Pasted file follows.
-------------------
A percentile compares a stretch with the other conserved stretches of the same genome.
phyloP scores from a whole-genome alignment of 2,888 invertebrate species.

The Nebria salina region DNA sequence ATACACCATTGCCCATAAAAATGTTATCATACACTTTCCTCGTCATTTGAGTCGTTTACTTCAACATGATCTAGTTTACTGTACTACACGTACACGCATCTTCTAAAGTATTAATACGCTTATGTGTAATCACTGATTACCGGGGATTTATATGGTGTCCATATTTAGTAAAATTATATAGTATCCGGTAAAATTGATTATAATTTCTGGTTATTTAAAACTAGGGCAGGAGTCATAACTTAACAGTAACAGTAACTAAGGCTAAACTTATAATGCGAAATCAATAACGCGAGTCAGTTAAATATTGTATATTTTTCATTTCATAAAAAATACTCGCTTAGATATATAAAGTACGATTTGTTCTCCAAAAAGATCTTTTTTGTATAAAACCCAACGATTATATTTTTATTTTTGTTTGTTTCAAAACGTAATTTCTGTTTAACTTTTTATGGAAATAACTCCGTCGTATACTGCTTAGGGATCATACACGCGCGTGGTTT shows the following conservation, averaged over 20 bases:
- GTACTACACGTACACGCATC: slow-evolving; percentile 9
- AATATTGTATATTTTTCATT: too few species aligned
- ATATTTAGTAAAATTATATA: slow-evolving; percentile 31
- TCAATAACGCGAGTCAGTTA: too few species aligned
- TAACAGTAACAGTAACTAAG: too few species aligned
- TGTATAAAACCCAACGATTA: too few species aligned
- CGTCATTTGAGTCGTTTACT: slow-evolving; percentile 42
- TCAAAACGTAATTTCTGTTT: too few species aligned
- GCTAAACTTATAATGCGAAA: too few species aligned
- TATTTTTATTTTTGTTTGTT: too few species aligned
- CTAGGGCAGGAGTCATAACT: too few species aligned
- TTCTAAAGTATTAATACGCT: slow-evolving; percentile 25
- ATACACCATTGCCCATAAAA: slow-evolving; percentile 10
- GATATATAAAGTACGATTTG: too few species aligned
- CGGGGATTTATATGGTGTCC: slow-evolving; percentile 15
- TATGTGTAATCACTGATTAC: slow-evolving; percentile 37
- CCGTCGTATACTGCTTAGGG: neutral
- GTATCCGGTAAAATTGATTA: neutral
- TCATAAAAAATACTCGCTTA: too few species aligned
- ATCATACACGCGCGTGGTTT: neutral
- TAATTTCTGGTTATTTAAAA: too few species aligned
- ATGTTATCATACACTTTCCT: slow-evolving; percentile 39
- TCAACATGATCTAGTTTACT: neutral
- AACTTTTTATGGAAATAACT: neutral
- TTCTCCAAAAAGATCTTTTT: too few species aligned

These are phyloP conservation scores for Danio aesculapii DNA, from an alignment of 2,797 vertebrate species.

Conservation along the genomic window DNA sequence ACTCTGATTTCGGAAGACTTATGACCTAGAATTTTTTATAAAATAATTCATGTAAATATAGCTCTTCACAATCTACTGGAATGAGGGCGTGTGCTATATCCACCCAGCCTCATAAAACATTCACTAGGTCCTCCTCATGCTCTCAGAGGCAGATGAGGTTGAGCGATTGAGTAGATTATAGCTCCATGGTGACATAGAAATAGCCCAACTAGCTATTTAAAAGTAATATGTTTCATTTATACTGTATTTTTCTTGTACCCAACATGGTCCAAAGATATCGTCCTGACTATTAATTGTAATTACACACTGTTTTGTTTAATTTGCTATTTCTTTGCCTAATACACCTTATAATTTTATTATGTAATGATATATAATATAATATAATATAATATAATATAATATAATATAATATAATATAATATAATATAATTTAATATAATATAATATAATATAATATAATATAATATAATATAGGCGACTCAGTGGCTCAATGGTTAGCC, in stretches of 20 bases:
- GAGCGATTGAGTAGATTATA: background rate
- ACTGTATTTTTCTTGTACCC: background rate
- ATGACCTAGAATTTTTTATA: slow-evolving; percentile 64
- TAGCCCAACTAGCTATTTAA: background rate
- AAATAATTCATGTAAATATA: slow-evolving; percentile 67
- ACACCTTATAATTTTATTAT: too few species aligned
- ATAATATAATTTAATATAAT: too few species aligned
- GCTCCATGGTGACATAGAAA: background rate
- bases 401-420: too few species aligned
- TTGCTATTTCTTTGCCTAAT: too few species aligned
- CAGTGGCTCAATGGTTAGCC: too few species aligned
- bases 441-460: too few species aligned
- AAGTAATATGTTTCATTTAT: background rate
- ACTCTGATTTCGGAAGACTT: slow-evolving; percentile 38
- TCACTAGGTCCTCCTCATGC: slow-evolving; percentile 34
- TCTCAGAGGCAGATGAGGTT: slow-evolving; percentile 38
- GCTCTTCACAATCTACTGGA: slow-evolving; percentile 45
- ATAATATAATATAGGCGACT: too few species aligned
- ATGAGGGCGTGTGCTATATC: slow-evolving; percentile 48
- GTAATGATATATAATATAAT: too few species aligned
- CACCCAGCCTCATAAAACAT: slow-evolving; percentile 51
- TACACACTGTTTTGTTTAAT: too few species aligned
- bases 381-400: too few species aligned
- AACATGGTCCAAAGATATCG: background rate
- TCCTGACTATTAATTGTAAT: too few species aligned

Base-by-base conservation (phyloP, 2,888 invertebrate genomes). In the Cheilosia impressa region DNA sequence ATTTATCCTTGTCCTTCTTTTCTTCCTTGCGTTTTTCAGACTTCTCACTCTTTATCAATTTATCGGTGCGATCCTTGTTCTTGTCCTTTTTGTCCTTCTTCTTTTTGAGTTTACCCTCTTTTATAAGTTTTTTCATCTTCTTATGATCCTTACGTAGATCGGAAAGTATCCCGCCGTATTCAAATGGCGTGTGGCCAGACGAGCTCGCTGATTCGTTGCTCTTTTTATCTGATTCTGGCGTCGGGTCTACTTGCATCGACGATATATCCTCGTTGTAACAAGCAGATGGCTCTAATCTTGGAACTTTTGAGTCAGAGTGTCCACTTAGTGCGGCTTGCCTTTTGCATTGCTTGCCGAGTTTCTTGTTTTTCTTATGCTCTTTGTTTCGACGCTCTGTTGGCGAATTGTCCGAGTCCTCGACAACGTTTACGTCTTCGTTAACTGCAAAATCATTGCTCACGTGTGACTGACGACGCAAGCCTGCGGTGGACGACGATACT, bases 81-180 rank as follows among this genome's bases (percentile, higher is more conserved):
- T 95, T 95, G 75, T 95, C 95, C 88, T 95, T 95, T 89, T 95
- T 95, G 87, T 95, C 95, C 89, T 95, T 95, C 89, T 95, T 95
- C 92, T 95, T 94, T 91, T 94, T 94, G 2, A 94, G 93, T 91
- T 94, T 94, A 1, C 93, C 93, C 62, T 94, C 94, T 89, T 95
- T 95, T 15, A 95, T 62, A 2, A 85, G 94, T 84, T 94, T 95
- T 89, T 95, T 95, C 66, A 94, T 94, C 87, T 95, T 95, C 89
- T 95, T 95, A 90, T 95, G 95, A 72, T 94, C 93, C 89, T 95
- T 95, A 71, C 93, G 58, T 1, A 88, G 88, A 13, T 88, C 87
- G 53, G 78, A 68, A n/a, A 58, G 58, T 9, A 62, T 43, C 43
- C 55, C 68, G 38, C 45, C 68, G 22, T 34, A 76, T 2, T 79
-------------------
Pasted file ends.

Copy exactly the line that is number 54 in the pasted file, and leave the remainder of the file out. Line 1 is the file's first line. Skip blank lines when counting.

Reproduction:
- AACATGGTCCAAAGATATCG: background rate